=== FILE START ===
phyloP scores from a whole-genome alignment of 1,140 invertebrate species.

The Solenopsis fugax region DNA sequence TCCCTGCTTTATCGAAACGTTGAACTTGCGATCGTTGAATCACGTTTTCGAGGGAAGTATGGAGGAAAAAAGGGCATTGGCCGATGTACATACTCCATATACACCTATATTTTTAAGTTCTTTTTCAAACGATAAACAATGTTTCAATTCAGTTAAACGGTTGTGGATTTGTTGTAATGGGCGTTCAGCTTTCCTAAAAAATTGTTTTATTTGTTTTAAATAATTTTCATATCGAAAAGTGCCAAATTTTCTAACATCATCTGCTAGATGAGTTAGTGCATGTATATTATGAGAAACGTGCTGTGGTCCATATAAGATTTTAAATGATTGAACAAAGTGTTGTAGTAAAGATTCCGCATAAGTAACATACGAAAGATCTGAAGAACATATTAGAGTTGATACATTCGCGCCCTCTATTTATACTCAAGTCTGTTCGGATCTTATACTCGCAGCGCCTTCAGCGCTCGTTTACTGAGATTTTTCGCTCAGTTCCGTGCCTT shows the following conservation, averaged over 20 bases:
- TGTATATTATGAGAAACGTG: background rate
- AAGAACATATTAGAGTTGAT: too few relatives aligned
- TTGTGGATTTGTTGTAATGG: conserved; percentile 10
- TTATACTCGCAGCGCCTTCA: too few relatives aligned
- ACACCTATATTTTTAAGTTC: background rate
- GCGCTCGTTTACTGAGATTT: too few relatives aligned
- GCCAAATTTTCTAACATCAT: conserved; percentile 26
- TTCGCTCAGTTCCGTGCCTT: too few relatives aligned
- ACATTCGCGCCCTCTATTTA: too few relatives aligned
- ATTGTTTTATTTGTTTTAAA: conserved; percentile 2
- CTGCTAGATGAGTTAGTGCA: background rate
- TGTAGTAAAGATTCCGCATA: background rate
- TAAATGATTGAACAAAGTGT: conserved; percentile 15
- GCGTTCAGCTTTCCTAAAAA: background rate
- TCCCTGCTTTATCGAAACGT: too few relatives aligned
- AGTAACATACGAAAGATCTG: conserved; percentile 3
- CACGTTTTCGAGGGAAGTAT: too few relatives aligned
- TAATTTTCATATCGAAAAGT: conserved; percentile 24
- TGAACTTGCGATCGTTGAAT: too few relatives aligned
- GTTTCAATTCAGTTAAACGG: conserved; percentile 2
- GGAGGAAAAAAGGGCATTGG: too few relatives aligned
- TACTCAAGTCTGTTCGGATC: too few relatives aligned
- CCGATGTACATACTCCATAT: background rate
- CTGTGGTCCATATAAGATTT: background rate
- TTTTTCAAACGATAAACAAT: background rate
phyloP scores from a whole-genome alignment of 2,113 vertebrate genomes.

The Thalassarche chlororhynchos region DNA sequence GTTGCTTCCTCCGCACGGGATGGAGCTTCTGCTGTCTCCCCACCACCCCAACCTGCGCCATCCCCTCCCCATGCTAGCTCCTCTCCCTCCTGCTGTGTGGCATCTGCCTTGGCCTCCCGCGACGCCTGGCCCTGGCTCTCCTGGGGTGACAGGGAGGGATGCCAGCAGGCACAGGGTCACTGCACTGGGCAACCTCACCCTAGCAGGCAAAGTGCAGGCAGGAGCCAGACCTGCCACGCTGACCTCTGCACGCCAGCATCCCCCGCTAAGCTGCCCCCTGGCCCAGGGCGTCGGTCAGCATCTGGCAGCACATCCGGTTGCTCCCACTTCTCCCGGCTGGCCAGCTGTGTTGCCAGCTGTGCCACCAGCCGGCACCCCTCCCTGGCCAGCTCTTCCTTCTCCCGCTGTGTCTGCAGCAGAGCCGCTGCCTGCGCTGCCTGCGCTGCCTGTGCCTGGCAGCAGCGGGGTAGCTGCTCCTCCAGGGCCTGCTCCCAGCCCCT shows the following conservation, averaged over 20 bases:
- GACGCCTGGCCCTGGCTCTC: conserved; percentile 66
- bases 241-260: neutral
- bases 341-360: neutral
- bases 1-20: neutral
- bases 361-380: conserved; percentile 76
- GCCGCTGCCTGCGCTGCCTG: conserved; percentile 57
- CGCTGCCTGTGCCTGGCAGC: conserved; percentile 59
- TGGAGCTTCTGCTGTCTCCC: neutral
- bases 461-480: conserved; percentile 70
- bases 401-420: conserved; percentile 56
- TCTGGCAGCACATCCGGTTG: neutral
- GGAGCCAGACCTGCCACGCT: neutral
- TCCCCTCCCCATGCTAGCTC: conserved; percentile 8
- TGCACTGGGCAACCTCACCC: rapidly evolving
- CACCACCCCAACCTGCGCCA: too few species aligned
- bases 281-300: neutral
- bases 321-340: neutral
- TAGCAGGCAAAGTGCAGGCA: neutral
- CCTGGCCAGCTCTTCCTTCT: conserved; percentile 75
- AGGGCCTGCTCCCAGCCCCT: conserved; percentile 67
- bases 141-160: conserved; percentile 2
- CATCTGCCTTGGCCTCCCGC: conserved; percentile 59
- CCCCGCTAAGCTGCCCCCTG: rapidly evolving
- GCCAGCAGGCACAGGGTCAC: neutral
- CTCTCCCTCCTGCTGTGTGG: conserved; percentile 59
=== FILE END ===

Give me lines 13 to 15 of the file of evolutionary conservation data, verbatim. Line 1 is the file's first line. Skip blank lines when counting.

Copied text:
- CTGCTAGATGAGTTAGTGCA: background rate
- TGTAGTAAAGATTCCGCATA: background rate
- TAAATGATTGAACAAAGTGT: conserved; percentile 15